Bankruptcy Exemptions: What Assets You Can Keep

“It is a misconception that bankruptcy is meant to be punitive. You will not lose all of your assets in a bankruptcy – there are bankruptcy exemptions to what you surrender to your trustee.”

Bankruptcy gives you protection from your creditors and allows you to make a fresh start. In a bankruptcy you ‘assign’ or surrender your assets to the trustee in exchange for the discharge of your debts. There are however some exceptions to the assets you must hand over to your trustee.  These rules, or bankruptcy exemptions, are designed to allow you to keep certain assets that the government feels are reasonable living expenses. While overall bankruptcy is governed by the Bankruptcy and Insolvency Act, bankruptcy exemptions in Canada are set by provincial legislation. How much of each asset you can keep in a bankruptcy depends on the province or territory you live but generally the types of assets that are exempt from seizure by your trustee are similar across Canada.

Generally, the types of assets that you can keep in a bankruptcy include:

  • personal items and clothing
  • household furniture, food and equipment in your permanent home
  • tools necessary to your work
  • a motor vehicle with a value up to a certain limit, usually an older vehicle qualifies
  • certain farm property

Changes to the Bankruptcy and Insolvency Act have also been made such that you now keep your RRSPs, RESPs and other pension property except for contributions made in the last 12 months.

The amounts that are exempt in a bankruptcy vary by province and change from time to time. We strongly recommend that you contact a Local Bankruptcy Canada Trustee to review your personal situation.

Bankruptcy Exemptions by Province

AlbertaNewfoundland & LabradorQuebec
British ColumbiaNova ScotiaSaskatchewan
ManitobaOntario
New BrunswickPrince Edward Island


Alberta – Exempt Property
Statute: Read the Civil Enforcement Act.

  • Food for a 12 month period.
  • Clothing up to $4,000
  • Household furniture and appliances up to $4,000
  • One motor vehicle up to $5,000
  • Equity in your principal residence up to $40,000, reduced to your share if you are a co-owner
  • Tools of your trade up to $10,000
  • Farm land where your principal source of income is farming, up to 160 acres
  • Farm property requirements for 12 months operations
  • Social allowance, handicap benefit or a widow’s pension if the benefits are not intermingled with other funds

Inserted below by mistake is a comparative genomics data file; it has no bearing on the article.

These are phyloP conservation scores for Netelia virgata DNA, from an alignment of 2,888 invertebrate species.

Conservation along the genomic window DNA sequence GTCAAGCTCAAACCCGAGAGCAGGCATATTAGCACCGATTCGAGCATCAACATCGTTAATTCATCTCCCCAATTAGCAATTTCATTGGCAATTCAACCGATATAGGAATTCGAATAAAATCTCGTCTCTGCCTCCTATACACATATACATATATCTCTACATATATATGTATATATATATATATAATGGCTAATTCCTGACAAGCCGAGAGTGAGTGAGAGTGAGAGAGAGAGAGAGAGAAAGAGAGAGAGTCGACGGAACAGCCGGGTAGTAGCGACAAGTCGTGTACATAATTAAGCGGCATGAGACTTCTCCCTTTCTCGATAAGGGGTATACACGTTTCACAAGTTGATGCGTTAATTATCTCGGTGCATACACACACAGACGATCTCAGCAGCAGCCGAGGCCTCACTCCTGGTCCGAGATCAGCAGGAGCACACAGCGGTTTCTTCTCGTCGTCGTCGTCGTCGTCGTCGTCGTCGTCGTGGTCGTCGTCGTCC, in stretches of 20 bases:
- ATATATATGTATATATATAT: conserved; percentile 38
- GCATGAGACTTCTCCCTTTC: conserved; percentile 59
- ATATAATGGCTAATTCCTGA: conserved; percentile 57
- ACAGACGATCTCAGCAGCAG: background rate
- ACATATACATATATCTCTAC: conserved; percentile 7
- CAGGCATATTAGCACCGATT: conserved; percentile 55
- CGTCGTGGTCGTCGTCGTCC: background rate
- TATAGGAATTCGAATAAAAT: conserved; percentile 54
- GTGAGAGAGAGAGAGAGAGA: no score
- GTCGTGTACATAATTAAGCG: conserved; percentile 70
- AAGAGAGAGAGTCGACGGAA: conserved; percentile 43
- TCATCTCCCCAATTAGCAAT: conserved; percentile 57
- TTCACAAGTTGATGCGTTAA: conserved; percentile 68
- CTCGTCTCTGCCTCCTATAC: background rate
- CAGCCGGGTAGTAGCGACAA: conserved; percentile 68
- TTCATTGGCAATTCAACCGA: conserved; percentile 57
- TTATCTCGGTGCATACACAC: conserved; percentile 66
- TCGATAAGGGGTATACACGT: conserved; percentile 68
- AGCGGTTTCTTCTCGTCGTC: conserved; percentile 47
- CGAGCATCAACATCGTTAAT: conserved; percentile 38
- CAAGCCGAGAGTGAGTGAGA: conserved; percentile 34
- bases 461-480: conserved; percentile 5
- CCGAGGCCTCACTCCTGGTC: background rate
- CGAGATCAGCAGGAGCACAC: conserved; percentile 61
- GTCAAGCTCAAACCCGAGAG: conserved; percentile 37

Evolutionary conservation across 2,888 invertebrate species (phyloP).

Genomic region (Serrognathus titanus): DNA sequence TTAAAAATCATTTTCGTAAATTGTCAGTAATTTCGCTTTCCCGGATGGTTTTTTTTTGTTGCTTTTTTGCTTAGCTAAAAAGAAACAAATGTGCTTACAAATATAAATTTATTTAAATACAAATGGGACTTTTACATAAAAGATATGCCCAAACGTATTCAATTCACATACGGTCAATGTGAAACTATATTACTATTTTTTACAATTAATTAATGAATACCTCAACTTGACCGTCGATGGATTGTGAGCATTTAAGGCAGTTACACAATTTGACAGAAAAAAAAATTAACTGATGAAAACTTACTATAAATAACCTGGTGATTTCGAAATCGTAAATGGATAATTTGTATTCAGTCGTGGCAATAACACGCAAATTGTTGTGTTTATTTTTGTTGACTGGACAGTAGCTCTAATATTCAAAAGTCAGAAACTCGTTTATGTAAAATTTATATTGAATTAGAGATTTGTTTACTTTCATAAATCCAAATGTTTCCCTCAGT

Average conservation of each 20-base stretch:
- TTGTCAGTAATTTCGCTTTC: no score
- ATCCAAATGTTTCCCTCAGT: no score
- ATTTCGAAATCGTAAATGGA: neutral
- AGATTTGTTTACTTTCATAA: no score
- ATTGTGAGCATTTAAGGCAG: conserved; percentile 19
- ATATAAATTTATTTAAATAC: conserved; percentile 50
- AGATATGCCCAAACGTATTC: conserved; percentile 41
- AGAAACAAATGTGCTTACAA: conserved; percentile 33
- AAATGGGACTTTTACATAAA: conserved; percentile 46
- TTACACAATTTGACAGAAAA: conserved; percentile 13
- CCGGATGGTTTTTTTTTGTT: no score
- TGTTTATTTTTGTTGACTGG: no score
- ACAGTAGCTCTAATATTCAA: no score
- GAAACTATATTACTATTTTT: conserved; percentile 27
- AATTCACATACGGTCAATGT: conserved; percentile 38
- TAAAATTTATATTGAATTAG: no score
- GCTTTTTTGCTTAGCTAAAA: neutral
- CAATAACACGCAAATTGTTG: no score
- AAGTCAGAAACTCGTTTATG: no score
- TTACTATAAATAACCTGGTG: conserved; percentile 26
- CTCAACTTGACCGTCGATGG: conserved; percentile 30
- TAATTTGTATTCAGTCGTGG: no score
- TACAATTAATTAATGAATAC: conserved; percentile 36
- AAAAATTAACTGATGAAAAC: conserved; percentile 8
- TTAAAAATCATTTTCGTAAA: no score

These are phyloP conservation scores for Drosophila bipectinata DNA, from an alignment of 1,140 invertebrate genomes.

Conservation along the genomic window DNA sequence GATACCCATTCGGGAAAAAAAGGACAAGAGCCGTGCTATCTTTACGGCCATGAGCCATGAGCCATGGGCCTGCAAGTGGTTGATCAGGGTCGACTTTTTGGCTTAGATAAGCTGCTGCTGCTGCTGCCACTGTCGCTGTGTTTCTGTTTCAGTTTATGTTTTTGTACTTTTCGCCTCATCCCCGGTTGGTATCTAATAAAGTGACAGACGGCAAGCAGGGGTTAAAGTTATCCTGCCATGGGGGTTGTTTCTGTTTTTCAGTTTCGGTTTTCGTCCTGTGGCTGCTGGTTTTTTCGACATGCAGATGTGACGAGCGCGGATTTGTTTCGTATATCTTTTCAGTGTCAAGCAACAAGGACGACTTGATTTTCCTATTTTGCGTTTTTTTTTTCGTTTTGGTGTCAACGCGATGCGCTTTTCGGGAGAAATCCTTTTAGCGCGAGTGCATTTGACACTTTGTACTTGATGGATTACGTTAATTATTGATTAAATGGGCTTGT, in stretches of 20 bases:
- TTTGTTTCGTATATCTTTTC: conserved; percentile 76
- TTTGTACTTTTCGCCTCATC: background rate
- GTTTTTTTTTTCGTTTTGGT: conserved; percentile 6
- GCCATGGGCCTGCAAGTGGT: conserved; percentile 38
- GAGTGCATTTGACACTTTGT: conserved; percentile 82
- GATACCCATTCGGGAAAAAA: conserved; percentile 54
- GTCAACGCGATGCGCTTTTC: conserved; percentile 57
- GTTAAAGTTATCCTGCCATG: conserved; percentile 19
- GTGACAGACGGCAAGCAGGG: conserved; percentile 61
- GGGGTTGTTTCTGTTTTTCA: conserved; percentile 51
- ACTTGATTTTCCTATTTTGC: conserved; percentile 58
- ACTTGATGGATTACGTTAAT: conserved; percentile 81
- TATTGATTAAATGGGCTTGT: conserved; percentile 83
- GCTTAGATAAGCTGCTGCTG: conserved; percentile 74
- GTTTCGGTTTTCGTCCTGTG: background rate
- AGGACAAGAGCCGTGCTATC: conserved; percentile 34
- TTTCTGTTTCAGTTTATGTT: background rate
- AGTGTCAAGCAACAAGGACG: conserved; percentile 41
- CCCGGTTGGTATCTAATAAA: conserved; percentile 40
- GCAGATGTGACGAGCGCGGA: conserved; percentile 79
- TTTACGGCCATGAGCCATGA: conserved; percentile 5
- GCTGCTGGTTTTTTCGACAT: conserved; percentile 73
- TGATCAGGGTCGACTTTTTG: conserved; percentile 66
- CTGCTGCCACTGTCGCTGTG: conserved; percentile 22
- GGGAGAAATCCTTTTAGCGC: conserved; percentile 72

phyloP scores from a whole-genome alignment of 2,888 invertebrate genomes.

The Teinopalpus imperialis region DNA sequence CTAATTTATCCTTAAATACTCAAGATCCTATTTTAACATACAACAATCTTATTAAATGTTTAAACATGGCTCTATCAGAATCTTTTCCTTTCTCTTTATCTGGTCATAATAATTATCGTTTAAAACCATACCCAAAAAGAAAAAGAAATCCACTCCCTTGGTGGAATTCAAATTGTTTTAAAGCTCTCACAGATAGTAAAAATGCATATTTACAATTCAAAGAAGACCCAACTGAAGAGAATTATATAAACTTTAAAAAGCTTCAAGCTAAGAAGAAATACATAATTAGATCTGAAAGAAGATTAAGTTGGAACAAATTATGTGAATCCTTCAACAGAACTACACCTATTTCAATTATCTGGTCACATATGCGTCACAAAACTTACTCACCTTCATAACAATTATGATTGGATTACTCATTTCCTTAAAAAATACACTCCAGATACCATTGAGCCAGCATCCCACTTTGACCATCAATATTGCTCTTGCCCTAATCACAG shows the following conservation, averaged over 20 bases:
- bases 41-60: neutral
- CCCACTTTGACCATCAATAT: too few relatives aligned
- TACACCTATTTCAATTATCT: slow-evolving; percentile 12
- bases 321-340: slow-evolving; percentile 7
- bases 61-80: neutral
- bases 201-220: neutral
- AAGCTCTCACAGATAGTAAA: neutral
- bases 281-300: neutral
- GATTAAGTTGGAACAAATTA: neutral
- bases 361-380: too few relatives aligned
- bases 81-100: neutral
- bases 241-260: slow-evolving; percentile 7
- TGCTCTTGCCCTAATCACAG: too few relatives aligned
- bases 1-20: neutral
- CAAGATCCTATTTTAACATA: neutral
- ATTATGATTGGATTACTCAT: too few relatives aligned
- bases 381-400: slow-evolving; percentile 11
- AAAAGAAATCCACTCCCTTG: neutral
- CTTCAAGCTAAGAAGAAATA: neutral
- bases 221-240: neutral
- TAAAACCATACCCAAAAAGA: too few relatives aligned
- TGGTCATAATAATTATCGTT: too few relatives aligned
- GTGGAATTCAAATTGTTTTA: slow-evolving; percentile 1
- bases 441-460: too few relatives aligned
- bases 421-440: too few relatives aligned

• Health aids

To ask about what you can keep if you go bankrupt in Alberta and the rules for bankruptcy exemptions in Alberta, please consult your local Bankruptcy Alberta Trustee.


British Columbia – Exempt Property
Statute: Read the Court Order Enforcement Act and Regulations.

  • Clothing for yourself & your depenants, no dollar limit
  • Household goods up to $4,000
  • One motor vehicle up to $5,000 (or $2,000 if you behind on child support payments).
  • Tools of your trade up to $10,000.
  • Principal residence (equity) up to $9,000 (or $12,000 in Greater Vancouver or Victoria)
  • Medical aids

To ask about what you can keep if you go bankrupt in British Columbia and the rules for bankruptcy exemptions in British Columbiaplease consult your local Bankruptcy British Columbia Trustee.


Manitoba – Exempt Property
Statutes: Read the Executions Act and the Judgments Act.

  • Food and fuel for six month supply or cash equivalent
  • personal clothing
  • Household furniture and appliances up to $4,500
  • One motor vehicle up to $3,000 where used in employment (no limit for farmers)
  • Health & medical aids
  • Tools of your trade up to $7,500
  • Farm property: buildings and requirements for 12 months operations
  • Principal residence up to $2,500 (see farm land), or $1,500 if you are a co-owner
  • Farm land where you reside or cultivate,  up to 160 acres
  • Items needed for religious services
  • Locked-in pension plans
  • Certain life insurance policies
  • Municipal or school property

To ask about what you can keep if you go bankrupt in Manitoba and the rules for bankruptcy exemptions in Manitobaplease consult your local Bankruptcy Manitoba Trustee.


New Brunswick – Exempt Property
Statute: Read the Memorials and Executions Act and the Personal Property Security Act.

  • Food and fuel for a three month period
  • Personal clothing
  • Household furniture and appliances up to $5,000 (more in some cases).
  • One motor vehicle used for employment up to $6,500 (more in some cases).
  • Tools of your trade up to $6,500
  • Farm animals to specified limits, their feed for six months, and seeds to specified limits.
  • Health and medical aids
  • Items needed for religious services
  • Pets
  • Pension plans